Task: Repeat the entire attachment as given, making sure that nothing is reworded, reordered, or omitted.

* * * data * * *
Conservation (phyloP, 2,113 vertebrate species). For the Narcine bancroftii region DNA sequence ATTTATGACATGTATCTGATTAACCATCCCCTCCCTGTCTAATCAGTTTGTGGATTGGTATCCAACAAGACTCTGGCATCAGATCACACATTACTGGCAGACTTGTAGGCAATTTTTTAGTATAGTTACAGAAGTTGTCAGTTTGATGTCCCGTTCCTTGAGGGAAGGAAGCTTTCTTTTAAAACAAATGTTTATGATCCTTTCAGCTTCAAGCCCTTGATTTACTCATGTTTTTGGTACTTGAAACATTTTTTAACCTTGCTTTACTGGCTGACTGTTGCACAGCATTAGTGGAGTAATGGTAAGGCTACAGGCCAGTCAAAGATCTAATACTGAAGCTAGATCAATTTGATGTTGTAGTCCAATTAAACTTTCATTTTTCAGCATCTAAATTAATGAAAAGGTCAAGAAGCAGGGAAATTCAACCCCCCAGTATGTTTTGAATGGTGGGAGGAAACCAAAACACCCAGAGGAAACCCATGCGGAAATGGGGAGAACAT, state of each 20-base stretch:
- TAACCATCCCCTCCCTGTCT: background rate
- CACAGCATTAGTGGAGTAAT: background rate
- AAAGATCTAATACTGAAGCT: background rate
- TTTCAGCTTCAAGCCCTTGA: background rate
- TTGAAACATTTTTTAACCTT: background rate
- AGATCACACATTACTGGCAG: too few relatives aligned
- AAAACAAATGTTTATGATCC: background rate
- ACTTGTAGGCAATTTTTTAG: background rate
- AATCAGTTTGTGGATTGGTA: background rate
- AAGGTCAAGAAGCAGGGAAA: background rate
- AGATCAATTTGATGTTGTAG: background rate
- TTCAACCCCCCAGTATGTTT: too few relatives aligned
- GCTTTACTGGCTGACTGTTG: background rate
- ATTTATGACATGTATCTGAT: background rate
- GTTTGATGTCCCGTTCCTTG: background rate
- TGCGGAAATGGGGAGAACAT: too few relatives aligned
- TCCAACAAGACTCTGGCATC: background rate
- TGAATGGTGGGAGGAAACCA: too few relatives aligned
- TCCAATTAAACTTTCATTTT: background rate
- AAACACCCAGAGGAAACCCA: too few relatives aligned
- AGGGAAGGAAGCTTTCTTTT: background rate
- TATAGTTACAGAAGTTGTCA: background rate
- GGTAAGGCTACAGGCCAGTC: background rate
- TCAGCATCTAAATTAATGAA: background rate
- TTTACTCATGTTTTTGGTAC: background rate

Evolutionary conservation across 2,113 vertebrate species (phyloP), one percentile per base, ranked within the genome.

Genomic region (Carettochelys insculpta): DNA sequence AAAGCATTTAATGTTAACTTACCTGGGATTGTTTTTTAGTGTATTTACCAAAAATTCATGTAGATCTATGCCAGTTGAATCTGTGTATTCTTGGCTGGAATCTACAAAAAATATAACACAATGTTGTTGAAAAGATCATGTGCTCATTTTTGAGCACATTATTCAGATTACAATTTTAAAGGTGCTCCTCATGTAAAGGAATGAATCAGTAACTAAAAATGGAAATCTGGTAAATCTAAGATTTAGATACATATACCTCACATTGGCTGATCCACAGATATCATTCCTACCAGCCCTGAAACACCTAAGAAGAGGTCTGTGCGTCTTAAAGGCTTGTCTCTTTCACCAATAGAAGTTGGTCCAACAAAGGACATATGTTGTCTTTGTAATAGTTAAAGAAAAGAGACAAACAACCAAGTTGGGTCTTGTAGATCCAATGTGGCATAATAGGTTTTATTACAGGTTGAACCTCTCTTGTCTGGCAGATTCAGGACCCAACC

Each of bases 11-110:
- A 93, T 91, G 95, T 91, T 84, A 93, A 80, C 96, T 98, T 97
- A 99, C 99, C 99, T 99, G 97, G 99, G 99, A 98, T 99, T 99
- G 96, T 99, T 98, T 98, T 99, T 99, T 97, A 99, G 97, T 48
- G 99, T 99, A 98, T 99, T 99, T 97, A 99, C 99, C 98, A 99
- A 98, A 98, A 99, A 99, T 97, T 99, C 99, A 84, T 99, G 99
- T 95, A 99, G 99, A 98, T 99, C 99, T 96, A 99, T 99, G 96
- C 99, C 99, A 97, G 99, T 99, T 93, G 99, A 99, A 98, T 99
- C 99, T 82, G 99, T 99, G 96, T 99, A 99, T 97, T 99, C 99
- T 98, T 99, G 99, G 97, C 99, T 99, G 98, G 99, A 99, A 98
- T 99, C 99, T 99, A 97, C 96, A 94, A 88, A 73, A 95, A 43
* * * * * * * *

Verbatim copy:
Conservation (phyloP, 2,113 vertebrate species). For the Narcine bancroftii region DNA sequence ATTTATGACATGTATCTGATTAACCATCCCCTCCCTGTCTAATCAGTTTGTGGATTGGTATCCAACAAGACTCTGGCATCAGATCACACATTACTGGCAGACTTGTAGGCAATTTTTTAGTATAGTTACAGAAGTTGTCAGTTTGATGTCCCGTTCCTTGAGGGAAGGAAGCTTTCTTTTAAAACAAATGTTTATGATCCTTTCAGCTTCAAGCCCTTGATTTACTCATGTTTTTGGTACTTGAAACATTTTTTAACCTTGCTTTACTGGCTGACTGTTGCACAGCATTAGTGGAGTAATGGTAAGGCTACAGGCCAGTCAAAGATCTAATACTGAAGCTAGATCAATTTGATGTTGTAGTCCAATTAAACTTTCATTTTTCAGCATCTAAATTAATGAAAAGGTCAAGAAGCAGGGAAATTCAACCCCCCAGTATGTTTTGAATGGTGGGAGGAAACCAAAACACCCAGAGGAAACCCATGCGGAAATGGGGAGAACAT, state of each 20-base stretch:
- TAACCATCCCCTCCCTGTCT: background rate
- CACAGCATTAGTGGAGTAAT: background rate
- AAAGATCTAATACTGAAGCT: background rate
- TTTCAGCTTCAAGCCCTTGA: background rate
- TTGAAACATTTTTTAACCTT: background rate
- AGATCACACATTACTGGCAG: too few relatives aligned
- AAAACAAATGTTTATGATCC: background rate
- ACTTGTAGGCAATTTTTTAG: background rate
- AATCAGTTTGTGGATTGGTA: background rate
- AAGGTCAAGAAGCAGGGAAA: background rate
- AGATCAATTTGATGTTGTAG: background rate
- TTCAACCCCCCAGTATGTTT: too few relatives aligned
- GCTTTACTGGCTGACTGTTG: background rate
- ATTTATGACATGTATCTGAT: background rate
- GTTTGATGTCCCGTTCCTTG: background rate
- TGCGGAAATGGGGAGAACAT: too few relatives aligned
- TCCAACAAGACTCTGGCATC: background rate
- TGAATGGTGGGAGGAAACCA: too few relatives aligned
- TCCAATTAAACTTTCATTTT: background rate
- AAACACCCAGAGGAAACCCA: too few relatives aligned
- AGGGAAGGAAGCTTTCTTTT: background rate
- TATAGTTACAGAAGTTGTCA: background rate
- GGTAAGGCTACAGGCCAGTC: background rate
- TCAGCATCTAAATTAATGAA: background rate
- TTTACTCATGTTTTTGGTAC: background rate

Evolutionary conservation across 2,113 vertebrate species (phyloP), one percentile per base, ranked within the genome.

Genomic region (Carettochelys insculpta): DNA sequence AAAGCATTTAATGTTAACTTACCTGGGATTGTTTTTTAGTGTATTTACCAAAAATTCATGTAGATCTATGCCAGTTGAATCTGTGTATTCTTGGCTGGAATCTACAAAAAATATAACACAATGTTGTTGAAAAGATCATGTGCTCATTTTTGAGCACATTATTCAGATTACAATTTTAAAGGTGCTCCTCATGTAAAGGAATGAATCAGTAACTAAAAATGGAAATCTGGTAAATCTAAGATTTAGATACATATACCTCACATTGGCTGATCCACAGATATCATTCCTACCAGCCCTGAAACACCTAAGAAGAGGTCTGTGCGTCTTAAAGGCTTGTCTCTTTCACCAATAGAAGTTGGTCCAACAAAGGACATATGTTGTCTTTGTAATAGTTAAAGAAAAGAGACAAACAACCAAGTTGGGTCTTGTAGATCCAATGTGGCATAATAGGTTTTATTACAGGTTGAACCTCTCTTGTCTGGCAGATTCAGGACCCAACC

Each of bases 11-110:
- A 93, T 91, G 95, T 91, T 84, A 93, A 80, C 96, T 98, T 97
- A 99, C 99, C 99, T 99, G 97, G 99, G 99, A 98, T 99, T 99
- G 96, T 99, T 98, T 98, T 99, T 99, T 97, A 99, G 97, T 48
- G 99, T 99, A 98, T 99, T 99, T 97, A 99, C 99, C 98, A 99
- A 98, A 98, A 99, A 99, T 97, T 99, C 99, A 84, T 99, G 99
- T 95, A 99, G 99, A 98, T 99, C 99, T 96, A 99, T 99, G 96
- C 99, C 99, A 97, G 99, T 99, T 93, G 99, A 99, A 98, T 99
- C 99, T 82, G 99, T 99, G 96, T 99, A 99, T 97, T 99, C 99
- T 98, T 99, G 99, G 97, C 99, T 99, G 98, G 99, A 99, A 98
- T 99, C 99, T 99, A 97, C 96, A 94, A 88, A 73, A 95, A 43